Data science

Data scientists are concerned with understanding the data by visualising it, building models that explain it and evaluating the quality of those models.

Data scientists need to be able to confidently use SQL to query data. They need to be comfortable using the Python library Pandas for data cleaning, preprocessing, feature engineering & data manipulation in general. If they’re working with big data, then PySpark is the go-to tool. Being able to visualise data is also important for doing exploratory data analysis (EDA), and a Python library like plotly is usually used for this.

A key method for understanding data is to use machine learning to build models. These “models” are simply mathematical functions that take in some data, and make a prediction from it. E.g. predict the best price for this shoe given the historical sales and product data. They tell you about the underlying structure of the data (unsupervised models) or the relationships between features within it (supervised models). A key skill for any data scientist is to understand when to use ML, and more importantly, when NOT to use it.

The most widely used supervised machine learning models used in industry include linear regression, logistic regression & decision trees. Popular unsupervised learning techniques include Principal Component Analysis (PCA) & K-means clustering. Before you apply these kinds of machine learning to a problem, you need to be very comfortable with the intuition & mathematical theory of how machine learning works. Being able to use the right models in the right situation, and being able to debug and tune them so that they work, depends again on having a great mathematical understanding of what they do and how - the key mathematical concepts to be confident with are 1) linear algebra 2) statistics and 3) calculus.

More and more often, deep learning models (neural networks) are replacing traditional machine learning models. The main deep learning framework used in industry is TensorFlow. However, PyTorch is gaining popularity, and is leading in terms of rate of development of new features which are also being readily adopted by industry. Most companies use tensorboard to track their deep learning experiments, which allows them to view a model's performance in various ways during the training process. AWS Sagemaker provides a cloud hosted jupyter notebook connected to cloud computers (as powerful as you ask for) and is commonly used by data scientists for training models. Another constantly valuable skill is building upon the work of others. Using open-sourced pretrained ML models from somewhere online and applying them as an “off the shelf” solution can help to make things work quickly in the real world. Further to this, another (less commonly) applied technique is transfer learning: fine tuning a pretrained deep learning model to a specific use case. Beyond building the models, data scientists need to understand how to evaluate these models - what metrics to use, what statistical significance means and how to run A/B tests.

Data scientists need to be able to interact with other people across the stack. They sit between data engineers, who provide them access to the data, ML Engineers who will optimise and put their proof of concepts (POCs) into production, data analysts who will use their work to create dashboards and find problem insights, and stakeholders who they will report/present technical approaches and results to. Again, this should emphasise how data visualisation is important for clear communication.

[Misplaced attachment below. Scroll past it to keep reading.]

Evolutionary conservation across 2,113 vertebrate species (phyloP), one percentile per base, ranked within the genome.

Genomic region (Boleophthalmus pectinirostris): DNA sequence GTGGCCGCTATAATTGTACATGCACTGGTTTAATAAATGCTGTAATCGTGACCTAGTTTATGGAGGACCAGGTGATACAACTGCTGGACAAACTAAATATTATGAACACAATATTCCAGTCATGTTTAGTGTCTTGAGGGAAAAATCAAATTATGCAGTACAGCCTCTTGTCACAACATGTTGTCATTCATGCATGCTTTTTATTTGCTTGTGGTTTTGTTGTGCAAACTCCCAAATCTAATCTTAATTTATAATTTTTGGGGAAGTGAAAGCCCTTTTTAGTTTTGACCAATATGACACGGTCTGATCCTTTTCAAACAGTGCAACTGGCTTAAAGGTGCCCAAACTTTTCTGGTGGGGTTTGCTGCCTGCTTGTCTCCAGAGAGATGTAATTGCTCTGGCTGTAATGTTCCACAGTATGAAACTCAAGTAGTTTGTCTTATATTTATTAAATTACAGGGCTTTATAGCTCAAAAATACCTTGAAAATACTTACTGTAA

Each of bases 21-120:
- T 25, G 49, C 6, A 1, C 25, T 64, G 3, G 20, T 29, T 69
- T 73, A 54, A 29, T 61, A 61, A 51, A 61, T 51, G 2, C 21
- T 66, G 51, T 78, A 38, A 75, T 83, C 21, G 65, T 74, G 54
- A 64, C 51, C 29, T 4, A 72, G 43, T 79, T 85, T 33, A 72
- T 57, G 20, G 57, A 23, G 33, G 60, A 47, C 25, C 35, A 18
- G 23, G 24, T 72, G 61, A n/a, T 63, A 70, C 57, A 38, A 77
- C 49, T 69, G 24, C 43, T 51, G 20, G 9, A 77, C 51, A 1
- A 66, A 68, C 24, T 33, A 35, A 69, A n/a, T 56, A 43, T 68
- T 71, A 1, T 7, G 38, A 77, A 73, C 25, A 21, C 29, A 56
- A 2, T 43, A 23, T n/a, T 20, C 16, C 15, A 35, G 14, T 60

ML Engineering

ML engineers take the models of data scientists and handle the practical considerations like training/prediction efficiency, scaling & deployment.

The first step in handling these practical concerns is making sure that code runs efficiently. This means accelerating training and prediction of models through GPU parallelisation. To this point, it's useful to be able to use AWS EC2 (Elastic Cloud Compute), to rent high power servers in the cloud for faster training. To track and run experiments at a large scale, tools like Neptune or MLFlow are used. MLFlow is used for “registering” models in a “store” so that they can be tracked, and moved in and out of production.

ML engineers are designers of end-to-end solutions. They decide how to connect data to models to customers. This, as you might imagine, can heavily involve connecting different cloud services. The system you need to architect obviously depends on the problem you’re trying to solve; Different problems have different speed, accuracy, cost, security, and load constraints, to name a few. Despite this, there are a few major questions you can ask to group the types of systems. Here I’ll just ask one which leads to a major branch of solutions, and allows me to talk about a highly popular set of tools.

Do you need real-time predictions? If so, you’d be making “online” predictions; and “offline” predictions otherwise. For example, making product recommendations needs to happen in real time, literally whilst the user is scrolling the page - this requires online predictions. Pricing products however, might need to happen only once a month, after which all the prices will be updated. This is an offline job. Online predictions are typically deployed by creating an API (a computer that knows how to react to requests made over the internet, like “what products should I recommend to this user?”).

There are many ways to build an API. And yes, you guessed it, there’s a cloud service for that. But you could also build one yourself. In reality, the best solution is somewhere along a spectrum between these two options. At one end you have services which are fully managed by a 3rd party (like AWS), but have limited flexibility. At the other end, is your custom built solution which you need to design, manage and maintain, but which offers endless customisation. The best choice obviously depends on your problem.